All right. So it seems that Graeme Reynold got in trouble with Amazon over the use of a dash.
I can understand that myself. I mean, I always run into trouble when it comes to running into those troublesome dashes in cookbook recipes.
I mean, think about it.
There you are going along all fine and smooth with your teaspoons and tablespoons and all of a sudden they are asking for a “dash of pepper”.
What does that freaking mean, anyway?
Am I supposed to run-on-the-spot while I shake the pepper shaker?
(apologies for my misuse of the dash)
Am I supposed to wear an ascot while I shake the pepper shaker?
I mean – I don’t know about you but I can take “dash” in an awful lot of different ways.
But I do agree with Amazon on some of things they are talking about banning. For example, starting sentences with the word “but”.
What about italics?
I just don’t trust those italics, do you?
They are all so sneaky looking and slanted and and they’ve got their cursive little pinky artfully extended.
Let’s all dash out and ban the italics, shall we?
Originally posted on Graeme Reynolds's Blog:
This is a really strange blog post to have to write, simply because the situation is absurd. It would be comedic, really, if the situation was not costing me money and resulted in one of my best-selling books being unavailable in the run up to the busiest time of the year.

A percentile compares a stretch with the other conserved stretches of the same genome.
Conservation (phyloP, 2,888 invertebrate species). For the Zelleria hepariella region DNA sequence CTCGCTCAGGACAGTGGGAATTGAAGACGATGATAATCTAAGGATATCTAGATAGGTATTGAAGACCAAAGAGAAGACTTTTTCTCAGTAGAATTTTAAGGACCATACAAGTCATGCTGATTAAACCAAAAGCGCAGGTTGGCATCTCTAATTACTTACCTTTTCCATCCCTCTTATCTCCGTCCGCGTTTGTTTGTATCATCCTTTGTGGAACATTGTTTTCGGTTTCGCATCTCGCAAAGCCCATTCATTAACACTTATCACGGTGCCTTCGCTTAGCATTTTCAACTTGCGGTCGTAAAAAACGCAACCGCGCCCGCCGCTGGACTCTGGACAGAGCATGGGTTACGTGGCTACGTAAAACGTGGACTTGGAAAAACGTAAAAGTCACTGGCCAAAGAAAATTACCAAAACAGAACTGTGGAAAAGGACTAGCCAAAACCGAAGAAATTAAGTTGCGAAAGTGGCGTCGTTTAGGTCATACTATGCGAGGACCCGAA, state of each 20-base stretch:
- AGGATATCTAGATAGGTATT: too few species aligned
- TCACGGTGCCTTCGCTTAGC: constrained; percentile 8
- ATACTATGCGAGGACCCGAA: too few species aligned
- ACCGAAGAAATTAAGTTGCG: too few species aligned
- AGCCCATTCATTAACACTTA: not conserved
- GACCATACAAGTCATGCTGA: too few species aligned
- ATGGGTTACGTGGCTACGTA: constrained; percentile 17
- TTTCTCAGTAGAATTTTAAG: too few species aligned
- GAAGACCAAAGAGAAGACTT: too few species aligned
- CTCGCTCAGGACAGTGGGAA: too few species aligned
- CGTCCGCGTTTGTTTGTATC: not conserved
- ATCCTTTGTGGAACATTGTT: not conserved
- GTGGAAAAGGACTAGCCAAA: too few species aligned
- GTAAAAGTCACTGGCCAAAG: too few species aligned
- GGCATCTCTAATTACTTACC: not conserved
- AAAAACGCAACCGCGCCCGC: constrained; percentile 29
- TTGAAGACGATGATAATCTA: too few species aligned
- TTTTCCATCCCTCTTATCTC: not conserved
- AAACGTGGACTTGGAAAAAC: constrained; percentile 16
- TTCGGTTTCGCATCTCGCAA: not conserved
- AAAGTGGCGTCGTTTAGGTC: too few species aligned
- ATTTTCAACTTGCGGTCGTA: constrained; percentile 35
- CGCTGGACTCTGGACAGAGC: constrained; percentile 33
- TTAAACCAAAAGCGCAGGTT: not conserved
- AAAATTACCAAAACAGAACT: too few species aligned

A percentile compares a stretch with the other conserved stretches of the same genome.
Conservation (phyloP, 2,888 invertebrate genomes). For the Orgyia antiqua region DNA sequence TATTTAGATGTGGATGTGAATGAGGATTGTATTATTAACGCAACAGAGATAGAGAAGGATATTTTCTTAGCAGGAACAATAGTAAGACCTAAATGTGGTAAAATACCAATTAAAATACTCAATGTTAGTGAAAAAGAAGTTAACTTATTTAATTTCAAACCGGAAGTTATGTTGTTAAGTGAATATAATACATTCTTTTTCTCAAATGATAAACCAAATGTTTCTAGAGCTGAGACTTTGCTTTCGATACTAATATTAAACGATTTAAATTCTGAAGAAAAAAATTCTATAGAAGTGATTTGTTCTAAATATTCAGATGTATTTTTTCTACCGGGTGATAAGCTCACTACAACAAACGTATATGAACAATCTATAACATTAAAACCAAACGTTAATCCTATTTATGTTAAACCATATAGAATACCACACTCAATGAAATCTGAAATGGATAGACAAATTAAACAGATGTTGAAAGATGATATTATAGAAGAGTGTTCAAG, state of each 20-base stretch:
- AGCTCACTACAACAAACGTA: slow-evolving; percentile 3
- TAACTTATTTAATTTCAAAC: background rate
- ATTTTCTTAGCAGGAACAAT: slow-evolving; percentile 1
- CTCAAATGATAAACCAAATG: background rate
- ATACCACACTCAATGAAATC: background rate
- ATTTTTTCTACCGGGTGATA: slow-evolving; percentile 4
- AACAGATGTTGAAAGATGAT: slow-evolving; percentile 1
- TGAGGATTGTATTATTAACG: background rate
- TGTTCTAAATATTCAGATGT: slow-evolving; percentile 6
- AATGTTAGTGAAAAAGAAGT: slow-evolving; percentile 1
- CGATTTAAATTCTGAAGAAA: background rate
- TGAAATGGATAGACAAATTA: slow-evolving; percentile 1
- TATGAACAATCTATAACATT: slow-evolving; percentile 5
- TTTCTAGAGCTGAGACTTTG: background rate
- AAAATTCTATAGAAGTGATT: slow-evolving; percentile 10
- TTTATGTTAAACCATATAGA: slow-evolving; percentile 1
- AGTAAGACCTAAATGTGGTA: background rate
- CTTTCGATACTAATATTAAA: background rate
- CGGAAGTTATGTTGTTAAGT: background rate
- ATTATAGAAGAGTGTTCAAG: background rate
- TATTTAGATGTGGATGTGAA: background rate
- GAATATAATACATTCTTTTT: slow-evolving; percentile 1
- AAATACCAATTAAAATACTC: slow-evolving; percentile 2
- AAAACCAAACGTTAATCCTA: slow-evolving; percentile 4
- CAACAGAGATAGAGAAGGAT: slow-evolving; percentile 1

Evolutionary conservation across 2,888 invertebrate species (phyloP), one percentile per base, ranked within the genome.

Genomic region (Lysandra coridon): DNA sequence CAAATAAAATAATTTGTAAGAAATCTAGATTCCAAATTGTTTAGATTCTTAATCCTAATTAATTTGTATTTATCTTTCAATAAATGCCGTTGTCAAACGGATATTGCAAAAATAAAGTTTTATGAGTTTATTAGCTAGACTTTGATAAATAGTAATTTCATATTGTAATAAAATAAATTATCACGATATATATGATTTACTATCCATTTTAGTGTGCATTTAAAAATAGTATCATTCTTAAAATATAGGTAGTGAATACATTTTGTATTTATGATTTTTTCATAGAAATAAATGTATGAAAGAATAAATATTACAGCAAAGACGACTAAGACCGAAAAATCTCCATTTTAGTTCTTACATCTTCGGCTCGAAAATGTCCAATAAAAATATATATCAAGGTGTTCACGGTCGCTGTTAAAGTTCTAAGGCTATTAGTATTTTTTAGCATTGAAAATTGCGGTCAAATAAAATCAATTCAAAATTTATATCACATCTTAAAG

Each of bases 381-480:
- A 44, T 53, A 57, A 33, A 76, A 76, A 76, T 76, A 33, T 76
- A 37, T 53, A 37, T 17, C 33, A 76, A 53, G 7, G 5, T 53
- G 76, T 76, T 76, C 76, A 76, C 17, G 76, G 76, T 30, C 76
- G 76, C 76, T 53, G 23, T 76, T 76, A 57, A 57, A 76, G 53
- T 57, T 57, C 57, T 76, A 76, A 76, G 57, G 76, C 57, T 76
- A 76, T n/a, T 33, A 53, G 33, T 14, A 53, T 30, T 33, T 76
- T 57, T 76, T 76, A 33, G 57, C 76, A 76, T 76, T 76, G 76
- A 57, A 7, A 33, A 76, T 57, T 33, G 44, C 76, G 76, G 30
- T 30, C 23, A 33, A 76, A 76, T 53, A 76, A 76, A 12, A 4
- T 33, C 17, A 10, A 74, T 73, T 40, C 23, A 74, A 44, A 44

Let me tell you a little story.
I was sitting in front of my computer on Friday night, as is often the case, talking to friends on Facebook, randomly browsing things that seemed interesting and, in this particular case, attending the launch party for Chantal Noordeloos’s latest Coyote book, when I had an email notification arrive in my inbox from Kindle Direct Publishing.
The email was titled rather ominously as
Kindle Quality Notice: High Moor 2: Moonstruck – B00BVC7MKW
Now – Moonstruck has been out for around 18 months now. It’s done well for itself and, at the time…
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